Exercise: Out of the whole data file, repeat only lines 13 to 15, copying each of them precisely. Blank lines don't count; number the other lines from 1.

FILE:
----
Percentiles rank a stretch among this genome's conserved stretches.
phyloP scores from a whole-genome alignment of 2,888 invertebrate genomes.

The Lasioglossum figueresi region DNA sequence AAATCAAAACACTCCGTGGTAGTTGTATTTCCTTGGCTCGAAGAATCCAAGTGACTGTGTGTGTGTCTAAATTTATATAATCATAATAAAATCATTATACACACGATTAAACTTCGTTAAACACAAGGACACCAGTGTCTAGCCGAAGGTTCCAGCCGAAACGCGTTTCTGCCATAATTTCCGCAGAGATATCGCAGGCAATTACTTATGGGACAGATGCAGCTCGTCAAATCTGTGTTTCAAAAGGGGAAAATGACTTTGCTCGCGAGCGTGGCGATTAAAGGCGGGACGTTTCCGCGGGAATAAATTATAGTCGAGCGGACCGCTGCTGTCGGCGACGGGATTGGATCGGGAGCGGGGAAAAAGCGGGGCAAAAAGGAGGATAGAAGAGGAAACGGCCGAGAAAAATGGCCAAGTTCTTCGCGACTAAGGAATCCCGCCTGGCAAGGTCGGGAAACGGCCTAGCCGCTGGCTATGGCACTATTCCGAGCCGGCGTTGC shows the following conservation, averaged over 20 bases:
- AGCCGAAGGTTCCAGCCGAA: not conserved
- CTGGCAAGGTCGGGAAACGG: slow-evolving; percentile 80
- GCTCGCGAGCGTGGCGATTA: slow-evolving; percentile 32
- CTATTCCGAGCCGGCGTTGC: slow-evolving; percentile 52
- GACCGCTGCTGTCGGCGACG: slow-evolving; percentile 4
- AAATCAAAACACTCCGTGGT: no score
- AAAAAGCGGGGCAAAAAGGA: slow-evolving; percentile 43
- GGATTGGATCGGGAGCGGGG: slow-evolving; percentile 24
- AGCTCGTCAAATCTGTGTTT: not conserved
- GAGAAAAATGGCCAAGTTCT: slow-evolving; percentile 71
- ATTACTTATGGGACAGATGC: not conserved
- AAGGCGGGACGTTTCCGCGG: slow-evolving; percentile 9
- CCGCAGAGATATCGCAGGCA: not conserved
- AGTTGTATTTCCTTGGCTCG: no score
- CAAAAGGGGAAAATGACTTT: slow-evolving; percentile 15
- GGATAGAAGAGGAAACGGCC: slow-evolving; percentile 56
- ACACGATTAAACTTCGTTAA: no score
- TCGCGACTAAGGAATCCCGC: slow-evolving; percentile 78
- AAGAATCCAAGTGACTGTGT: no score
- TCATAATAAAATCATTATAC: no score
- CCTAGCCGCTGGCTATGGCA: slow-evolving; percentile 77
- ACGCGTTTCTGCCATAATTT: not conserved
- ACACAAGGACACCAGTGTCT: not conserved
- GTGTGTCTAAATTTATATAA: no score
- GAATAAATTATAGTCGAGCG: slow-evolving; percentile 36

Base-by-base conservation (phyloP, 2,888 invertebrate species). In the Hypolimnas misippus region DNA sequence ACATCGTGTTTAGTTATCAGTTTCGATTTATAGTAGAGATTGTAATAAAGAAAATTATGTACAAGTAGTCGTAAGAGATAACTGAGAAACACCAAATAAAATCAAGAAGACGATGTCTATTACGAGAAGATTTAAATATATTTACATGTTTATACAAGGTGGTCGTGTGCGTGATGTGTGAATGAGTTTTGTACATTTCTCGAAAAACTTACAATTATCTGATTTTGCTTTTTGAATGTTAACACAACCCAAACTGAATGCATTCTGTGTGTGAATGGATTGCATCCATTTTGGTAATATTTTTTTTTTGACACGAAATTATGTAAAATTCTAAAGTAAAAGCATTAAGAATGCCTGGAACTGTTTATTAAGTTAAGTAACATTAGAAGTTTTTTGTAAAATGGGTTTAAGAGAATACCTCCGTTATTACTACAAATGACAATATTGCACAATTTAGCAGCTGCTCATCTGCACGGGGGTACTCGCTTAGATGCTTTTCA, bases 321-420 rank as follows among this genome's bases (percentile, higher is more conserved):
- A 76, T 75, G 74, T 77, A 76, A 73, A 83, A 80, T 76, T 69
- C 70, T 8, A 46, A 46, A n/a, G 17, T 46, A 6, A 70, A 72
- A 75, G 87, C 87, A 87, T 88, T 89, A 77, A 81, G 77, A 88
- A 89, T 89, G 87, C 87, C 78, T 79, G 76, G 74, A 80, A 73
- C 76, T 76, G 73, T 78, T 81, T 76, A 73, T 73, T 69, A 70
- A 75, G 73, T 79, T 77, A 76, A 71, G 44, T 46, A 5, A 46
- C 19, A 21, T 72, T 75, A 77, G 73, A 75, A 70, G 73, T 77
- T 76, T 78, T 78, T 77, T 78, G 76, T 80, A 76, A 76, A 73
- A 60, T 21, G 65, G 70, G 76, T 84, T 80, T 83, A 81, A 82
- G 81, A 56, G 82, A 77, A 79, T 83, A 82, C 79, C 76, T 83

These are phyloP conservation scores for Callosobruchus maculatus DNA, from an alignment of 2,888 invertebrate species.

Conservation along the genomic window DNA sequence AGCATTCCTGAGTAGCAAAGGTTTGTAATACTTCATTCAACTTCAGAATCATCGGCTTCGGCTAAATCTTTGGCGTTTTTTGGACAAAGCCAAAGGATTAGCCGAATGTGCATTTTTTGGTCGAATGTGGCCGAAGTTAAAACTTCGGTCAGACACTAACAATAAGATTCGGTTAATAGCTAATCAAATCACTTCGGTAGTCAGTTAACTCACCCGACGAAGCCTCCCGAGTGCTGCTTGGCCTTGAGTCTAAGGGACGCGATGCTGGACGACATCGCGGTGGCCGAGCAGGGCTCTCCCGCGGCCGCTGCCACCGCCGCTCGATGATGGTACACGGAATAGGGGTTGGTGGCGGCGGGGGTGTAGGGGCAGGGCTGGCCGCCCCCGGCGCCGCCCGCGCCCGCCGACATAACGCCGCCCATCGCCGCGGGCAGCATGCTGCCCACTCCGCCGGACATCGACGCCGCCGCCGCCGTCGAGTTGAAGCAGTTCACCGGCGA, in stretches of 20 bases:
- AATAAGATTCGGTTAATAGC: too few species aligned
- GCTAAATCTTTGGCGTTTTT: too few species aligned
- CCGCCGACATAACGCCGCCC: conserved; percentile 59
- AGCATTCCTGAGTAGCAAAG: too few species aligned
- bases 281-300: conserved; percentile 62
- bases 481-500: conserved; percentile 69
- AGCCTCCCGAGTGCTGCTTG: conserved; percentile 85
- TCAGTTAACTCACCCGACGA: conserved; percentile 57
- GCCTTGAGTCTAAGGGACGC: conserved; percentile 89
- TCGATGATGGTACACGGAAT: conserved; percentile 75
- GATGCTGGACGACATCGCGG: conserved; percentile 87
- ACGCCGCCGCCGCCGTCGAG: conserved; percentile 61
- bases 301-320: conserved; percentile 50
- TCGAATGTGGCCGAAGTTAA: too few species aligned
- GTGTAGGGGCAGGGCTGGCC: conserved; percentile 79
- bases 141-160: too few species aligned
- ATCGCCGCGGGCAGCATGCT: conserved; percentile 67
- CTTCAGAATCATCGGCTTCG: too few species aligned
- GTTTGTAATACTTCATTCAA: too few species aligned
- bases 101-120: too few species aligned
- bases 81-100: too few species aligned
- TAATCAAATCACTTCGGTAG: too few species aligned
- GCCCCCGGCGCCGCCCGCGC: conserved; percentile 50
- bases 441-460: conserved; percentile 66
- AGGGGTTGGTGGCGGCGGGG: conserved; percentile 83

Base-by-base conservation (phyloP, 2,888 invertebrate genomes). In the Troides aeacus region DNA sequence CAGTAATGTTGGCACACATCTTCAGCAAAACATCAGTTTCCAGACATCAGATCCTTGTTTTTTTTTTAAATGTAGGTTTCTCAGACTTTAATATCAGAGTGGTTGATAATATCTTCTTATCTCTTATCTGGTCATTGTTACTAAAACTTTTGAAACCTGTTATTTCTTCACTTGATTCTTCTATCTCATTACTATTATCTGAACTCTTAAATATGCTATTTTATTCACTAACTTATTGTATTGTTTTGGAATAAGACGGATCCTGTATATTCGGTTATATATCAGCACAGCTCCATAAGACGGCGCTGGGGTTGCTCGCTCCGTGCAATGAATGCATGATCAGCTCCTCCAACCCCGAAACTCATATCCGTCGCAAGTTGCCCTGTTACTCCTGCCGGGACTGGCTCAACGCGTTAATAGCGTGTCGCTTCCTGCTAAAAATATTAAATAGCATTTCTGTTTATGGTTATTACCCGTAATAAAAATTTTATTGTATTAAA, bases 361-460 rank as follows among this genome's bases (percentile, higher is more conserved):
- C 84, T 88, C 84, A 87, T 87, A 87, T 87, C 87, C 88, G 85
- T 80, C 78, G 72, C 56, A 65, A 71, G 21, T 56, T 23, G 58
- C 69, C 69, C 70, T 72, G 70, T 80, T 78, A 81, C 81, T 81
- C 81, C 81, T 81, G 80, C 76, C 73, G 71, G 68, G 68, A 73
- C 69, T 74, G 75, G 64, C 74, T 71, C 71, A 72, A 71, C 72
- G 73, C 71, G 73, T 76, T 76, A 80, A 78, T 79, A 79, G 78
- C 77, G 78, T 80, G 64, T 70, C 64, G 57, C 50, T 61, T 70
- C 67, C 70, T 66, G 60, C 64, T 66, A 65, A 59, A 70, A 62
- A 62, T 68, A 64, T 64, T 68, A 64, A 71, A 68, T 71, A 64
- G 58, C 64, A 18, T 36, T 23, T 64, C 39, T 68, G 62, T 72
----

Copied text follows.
- GAGAAAAATGGCCAAGTTCT: slow-evolving; percentile 71
- ATTACTTATGGGACAGATGC: not conserved
- AAGGCGGGACGTTTCCGCGG: slow-evolving; percentile 9